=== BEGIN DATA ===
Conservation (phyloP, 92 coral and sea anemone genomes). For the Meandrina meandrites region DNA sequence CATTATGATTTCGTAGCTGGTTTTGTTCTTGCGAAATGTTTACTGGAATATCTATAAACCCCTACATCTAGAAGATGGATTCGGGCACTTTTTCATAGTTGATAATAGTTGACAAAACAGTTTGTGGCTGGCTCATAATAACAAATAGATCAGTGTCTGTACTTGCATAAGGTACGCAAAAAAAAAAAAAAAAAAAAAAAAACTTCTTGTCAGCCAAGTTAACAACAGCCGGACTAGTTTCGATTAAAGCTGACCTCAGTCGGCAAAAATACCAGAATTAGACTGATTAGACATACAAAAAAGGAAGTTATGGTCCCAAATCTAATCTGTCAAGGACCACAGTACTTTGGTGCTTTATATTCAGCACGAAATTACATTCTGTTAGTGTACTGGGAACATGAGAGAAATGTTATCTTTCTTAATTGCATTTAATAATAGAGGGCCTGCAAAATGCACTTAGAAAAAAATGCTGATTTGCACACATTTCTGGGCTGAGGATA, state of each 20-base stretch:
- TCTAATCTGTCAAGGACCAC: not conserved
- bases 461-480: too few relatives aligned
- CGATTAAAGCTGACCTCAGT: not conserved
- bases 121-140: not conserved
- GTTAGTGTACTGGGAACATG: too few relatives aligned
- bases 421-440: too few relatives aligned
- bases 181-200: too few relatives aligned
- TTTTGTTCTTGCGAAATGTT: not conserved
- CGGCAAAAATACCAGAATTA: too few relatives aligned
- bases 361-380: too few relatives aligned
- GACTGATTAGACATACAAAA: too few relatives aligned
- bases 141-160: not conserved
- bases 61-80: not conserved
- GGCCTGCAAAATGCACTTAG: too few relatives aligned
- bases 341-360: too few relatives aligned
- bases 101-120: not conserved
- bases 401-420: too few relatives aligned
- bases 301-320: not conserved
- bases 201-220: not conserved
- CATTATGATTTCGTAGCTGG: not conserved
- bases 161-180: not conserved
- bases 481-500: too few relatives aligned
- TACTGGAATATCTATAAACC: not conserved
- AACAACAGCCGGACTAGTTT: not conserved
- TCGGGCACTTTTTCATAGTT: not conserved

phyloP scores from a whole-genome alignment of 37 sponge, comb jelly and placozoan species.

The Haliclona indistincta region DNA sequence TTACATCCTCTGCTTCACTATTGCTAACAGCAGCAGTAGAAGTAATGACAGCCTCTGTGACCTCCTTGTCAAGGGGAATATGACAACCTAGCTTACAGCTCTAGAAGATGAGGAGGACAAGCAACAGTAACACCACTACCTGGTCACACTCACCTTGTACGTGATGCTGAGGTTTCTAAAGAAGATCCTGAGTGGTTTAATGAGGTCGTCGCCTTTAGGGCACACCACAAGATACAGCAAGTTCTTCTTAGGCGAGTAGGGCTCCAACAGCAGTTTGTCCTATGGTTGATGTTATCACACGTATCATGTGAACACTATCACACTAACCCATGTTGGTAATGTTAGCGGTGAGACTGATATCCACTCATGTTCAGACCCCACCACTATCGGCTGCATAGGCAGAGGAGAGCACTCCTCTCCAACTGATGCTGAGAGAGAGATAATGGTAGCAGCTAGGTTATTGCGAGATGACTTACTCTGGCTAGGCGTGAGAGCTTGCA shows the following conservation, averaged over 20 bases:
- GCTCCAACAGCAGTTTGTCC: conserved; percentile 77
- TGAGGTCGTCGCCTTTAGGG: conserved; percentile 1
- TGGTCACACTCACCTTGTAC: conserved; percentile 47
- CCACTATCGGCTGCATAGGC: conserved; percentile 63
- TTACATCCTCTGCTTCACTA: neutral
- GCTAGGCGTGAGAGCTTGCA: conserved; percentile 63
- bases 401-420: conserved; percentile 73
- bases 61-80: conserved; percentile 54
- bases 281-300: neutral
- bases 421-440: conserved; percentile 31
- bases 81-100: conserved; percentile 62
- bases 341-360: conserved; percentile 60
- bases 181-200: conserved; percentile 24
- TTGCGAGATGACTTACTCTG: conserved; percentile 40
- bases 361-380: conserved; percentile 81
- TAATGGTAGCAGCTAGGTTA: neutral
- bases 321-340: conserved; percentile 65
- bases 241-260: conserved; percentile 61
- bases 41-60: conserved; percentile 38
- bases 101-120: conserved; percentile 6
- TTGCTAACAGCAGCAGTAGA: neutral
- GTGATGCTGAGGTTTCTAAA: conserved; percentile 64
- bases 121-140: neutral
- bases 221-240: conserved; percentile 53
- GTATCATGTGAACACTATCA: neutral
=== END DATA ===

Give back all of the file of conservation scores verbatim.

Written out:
Conservation (phyloP, 92 coral and sea anemone genomes). For the Meandrina meandrites region DNA sequence CATTATGATTTCGTAGCTGGTTTTGTTCTTGCGAAATGTTTACTGGAATATCTATAAACCCCTACATCTAGAAGATGGATTCGGGCACTTTTTCATAGTTGATAATAGTTGACAAAACAGTTTGTGGCTGGCTCATAATAACAAATAGATCAGTGTCTGTACTTGCATAAGGTACGCAAAAAAAAAAAAAAAAAAAAAAAAACTTCTTGTCAGCCAAGTTAACAACAGCCGGACTAGTTTCGATTAAAGCTGACCTCAGTCGGCAAAAATACCAGAATTAGACTGATTAGACATACAAAAAAGGAAGTTATGGTCCCAAATCTAATCTGTCAAGGACCACAGTACTTTGGTGCTTTATATTCAGCACGAAATTACATTCTGTTAGTGTACTGGGAACATGAGAGAAATGTTATCTTTCTTAATTGCATTTAATAATAGAGGGCCTGCAAAATGCACTTAGAAAAAAATGCTGATTTGCACACATTTCTGGGCTGAGGATA, state of each 20-base stretch:
- TCTAATCTGTCAAGGACCAC: not conserved
- bases 461-480: too few relatives aligned
- CGATTAAAGCTGACCTCAGT: not conserved
- bases 121-140: not conserved
- GTTAGTGTACTGGGAACATG: too few relatives aligned
- bases 421-440: too few relatives aligned
- bases 181-200: too few relatives aligned
- TTTTGTTCTTGCGAAATGTT: not conserved
- CGGCAAAAATACCAGAATTA: too few relatives aligned
- bases 361-380: too few relatives aligned
- GACTGATTAGACATACAAAA: too few relatives aligned
- bases 141-160: not conserved
- bases 61-80: not conserved
- GGCCTGCAAAATGCACTTAG: too few relatives aligned
- bases 341-360: too few relatives aligned
- bases 101-120: not conserved
- bases 401-420: too few relatives aligned
- bases 301-320: not conserved
- bases 201-220: not conserved
- CATTATGATTTCGTAGCTGG: not conserved
- bases 161-180: not conserved
- bases 481-500: too few relatives aligned
- TACTGGAATATCTATAAACC: not conserved
- AACAACAGCCGGACTAGTTT: not conserved
- TCGGGCACTTTTTCATAGTT: not conserved

phyloP scores from a whole-genome alignment of 37 sponge, comb jelly and placozoan species.

The Haliclona indistincta region DNA sequence TTACATCCTCTGCTTCACTATTGCTAACAGCAGCAGTAGAAGTAATGACAGCCTCTGTGACCTCCTTGTCAAGGGGAATATGACAACCTAGCTTACAGCTCTAGAAGATGAGGAGGACAAGCAACAGTAACACCACTACCTGGTCACACTCACCTTGTACGTGATGCTGAGGTTTCTAAAGAAGATCCTGAGTGGTTTAATGAGGTCGTCGCCTTTAGGGCACACCACAAGATACAGCAAGTTCTTCTTAGGCGAGTAGGGCTCCAACAGCAGTTTGTCCTATGGTTGATGTTATCACACGTATCATGTGAACACTATCACACTAACCCATGTTGGTAATGTTAGCGGTGAGACTGATATCCACTCATGTTCAGACCCCACCACTATCGGCTGCATAGGCAGAGGAGAGCACTCCTCTCCAACTGATGCTGAGAGAGAGATAATGGTAGCAGCTAGGTTATTGCGAGATGACTTACTCTGGCTAGGCGTGAGAGCTTGCA shows the following conservation, averaged over 20 bases:
- GCTCCAACAGCAGTTTGTCC: conserved; percentile 77
- TGAGGTCGTCGCCTTTAGGG: conserved; percentile 1
- TGGTCACACTCACCTTGTAC: conserved; percentile 47
- CCACTATCGGCTGCATAGGC: conserved; percentile 63
- TTACATCCTCTGCTTCACTA: neutral
- GCTAGGCGTGAGAGCTTGCA: conserved; percentile 63
- bases 401-420: conserved; percentile 73
- bases 61-80: conserved; percentile 54
- bases 281-300: neutral
- bases 421-440: conserved; percentile 31
- bases 81-100: conserved; percentile 62
- bases 341-360: conserved; percentile 60
- bases 181-200: conserved; percentile 24
- TTGCGAGATGACTTACTCTG: conserved; percentile 40
- bases 361-380: conserved; percentile 81
- TAATGGTAGCAGCTAGGTTA: neutral
- bases 321-340: conserved; percentile 65
- bases 241-260: conserved; percentile 61
- bases 41-60: conserved; percentile 38
- bases 101-120: conserved; percentile 6
- TTGCTAACAGCAGCAGTAGA: neutral
- GTGATGCTGAGGTTTCTAAA: conserved; percentile 64
- bases 121-140: neutral
- bases 221-240: conserved; percentile 53
- GTATCATGTGAACACTATCA: neutral